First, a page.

The thing about motherhood is the amazing insight our children show us. We look anew at the tiny particles of the world as our babies lie on the floor, arms and feet flailing, gurgle baby laughter, and drippy toothless grins. And how everything we know is thrown away as we kiss those wet mouths, and make faces to make them laugh. It’s truly a level of conscientiousness that is innate. It’s inside us like our spirits, it’s fully developed without proper instruction. It’s instinctual, utter encompassing love. It steals our hearts and it heightens every sense. Motherhood.
When Ricky was born, he was of course the most beautiful baby ever to be born. He was stubborn about birth, in transverse position and coming out face up instead of face down after 29 1/2 hours of labor. The single most best morning of our lives, on the coldest day in the decade, was the first time we laid eyes on Richard Kelly.
Ricky was curious from the moment he was born. He rarely slept during the day unless he was in the swing, and then we’d slowly tick, tick, tick wind it back up and prop up his tiny head and let him snooze away. Twinsie and I could not get enough of this tiny being borne from me. She was four months pregnant with her child as we doted endlessly on mine.
When I rocked him, which was all the time, he would snuggle a bit, but then have to sit facing forward, nestled into my chest, so he could watch his world, reaching up to grab my hair and pull it to his face.
He was so attentive to every detail. And the endless, “What’s that?”s. Everything fascinated him, and he was a Houdini, he could open up locked doors, and figure out how to get the baby gates open. And you can only imagine the escapades of such a tiny Houdini — one morning when my mom was visiting my twin she called and asked, “Has Ricky had breakfast yet? I can feed him with Jayni.” And I sat upright in bed, having been nursing his baby sister, and flew into the kitchen to find the kitchen chair pushed to the door and the bolted lock turned, and off my little 3 1/2 year old child went into the scary world to walk five doors down to my sister’s. I wanted to kill him, hug him, and then high five him.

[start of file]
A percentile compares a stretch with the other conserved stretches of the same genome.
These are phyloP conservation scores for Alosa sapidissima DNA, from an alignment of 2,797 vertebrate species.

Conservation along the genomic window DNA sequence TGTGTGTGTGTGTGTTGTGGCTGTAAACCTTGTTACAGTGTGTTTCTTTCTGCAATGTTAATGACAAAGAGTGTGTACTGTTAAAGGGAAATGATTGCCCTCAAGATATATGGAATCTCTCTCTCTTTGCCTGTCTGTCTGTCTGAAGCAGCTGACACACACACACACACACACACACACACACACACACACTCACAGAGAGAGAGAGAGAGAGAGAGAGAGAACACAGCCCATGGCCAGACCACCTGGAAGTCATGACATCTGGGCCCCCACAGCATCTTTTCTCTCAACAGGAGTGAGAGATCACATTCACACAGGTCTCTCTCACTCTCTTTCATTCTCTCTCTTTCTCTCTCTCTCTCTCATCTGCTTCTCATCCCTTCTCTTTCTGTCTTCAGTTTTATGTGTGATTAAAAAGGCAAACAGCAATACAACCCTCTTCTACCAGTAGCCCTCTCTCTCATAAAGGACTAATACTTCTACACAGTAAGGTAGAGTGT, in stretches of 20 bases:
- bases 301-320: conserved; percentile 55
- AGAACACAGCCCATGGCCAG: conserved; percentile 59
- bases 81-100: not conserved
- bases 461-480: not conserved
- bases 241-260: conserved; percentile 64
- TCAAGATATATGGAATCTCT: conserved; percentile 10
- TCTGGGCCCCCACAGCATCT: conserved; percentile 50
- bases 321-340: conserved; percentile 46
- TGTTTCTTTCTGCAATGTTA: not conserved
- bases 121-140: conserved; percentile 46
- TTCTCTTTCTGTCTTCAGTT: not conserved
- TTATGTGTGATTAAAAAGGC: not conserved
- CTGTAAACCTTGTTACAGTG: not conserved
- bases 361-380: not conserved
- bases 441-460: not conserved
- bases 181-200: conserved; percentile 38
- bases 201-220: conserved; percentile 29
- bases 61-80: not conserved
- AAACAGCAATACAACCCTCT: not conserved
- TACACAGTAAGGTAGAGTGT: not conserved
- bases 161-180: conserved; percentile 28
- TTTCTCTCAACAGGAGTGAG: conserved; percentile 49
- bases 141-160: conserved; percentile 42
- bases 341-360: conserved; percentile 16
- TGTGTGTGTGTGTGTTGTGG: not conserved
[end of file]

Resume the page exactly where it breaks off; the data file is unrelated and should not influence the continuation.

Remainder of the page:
Ricky loved to snack. One dark early morning I found him on the floor in the kitchen with a gallon of ice cream between his legs eating it with a big, huge spoon, and covered with chocolate ice cream. He had a mind of his own, but at the same time, he was very compassionate and sensitive. He wanted to know about people, “Why is that boy crying?” “Why is that man sad?” “Why is that little girl so happy?” And he would work out the reasons why. “Maybe he’s crying because his mommy said he couldn’t have M&Ms, or maybe his mommy said he couldn’t have a dog?” “Mommy, do you think that old man’s tummy hurts?” “I bet that little girl is going to the movies!”
And on and on he’d be observing and I’d be listening and talking and we’d share ideas, and it was amusing, interesting, and heartbreaking all at the same time. My little boy had eyes to see what most the world couldn’t.
When his little sister came, Ricky would stand by her cradle and gently rock her saying, “How’s my little gootchie gootch.” He stood there watching over her for a much longer time than you’d expect from a child so young. He was endlessly curious about how she got out of my tummy without a “cut”. (The very interesting “poopie hole and baby hole” conversation ensued.)
And what I loved best, was when Ricky couldn’t figure something out, then he would proclaim it was magic. He loved magic, he loved not only what he could figure out and understand, but what he couldn’t.
When I was nursing Bethani, and supper was simmering on the stove, Little Ricky came in from playing in the yard, and walked into the kitchen. I heard a thump (which was Ricky hoisting himself up on the counter to get the M&M jar) and I called out. “Ricky, no M&Ms, we will be eating soon” and then I heard a “thump” as he dropped to the floor. Then I heard the refrigerator open, and called out, “Ricky, no pop or juice, it will ruin your appetite.” and swish went the refrigerator door as it closed.
Then he was standing beside me, his 3 1/2 year old eyes full of wonder. “Mommy?” he whispered, looking deeply into my eyes, while his dirty hand absently stroked his baby sister’s head. “Can you read my mind?” And I tried so hard not to laugh, when he whispered in awe, “Are you magic?”
And I told him that yes, mommies, could sort of be magic and maybe even sort of be able to read our babies minds. But, mostly we just love our babies and want them to grow strong and eat their supper.
I reached superstar status with Ricky that evening as I heard him tell his friend from down the street as they played in the breezeway that his mommy was magic, and could read his mind. And he strutted in his little red shorts and striped shirt as his little buddy looked at him in awe and said, “Wow.”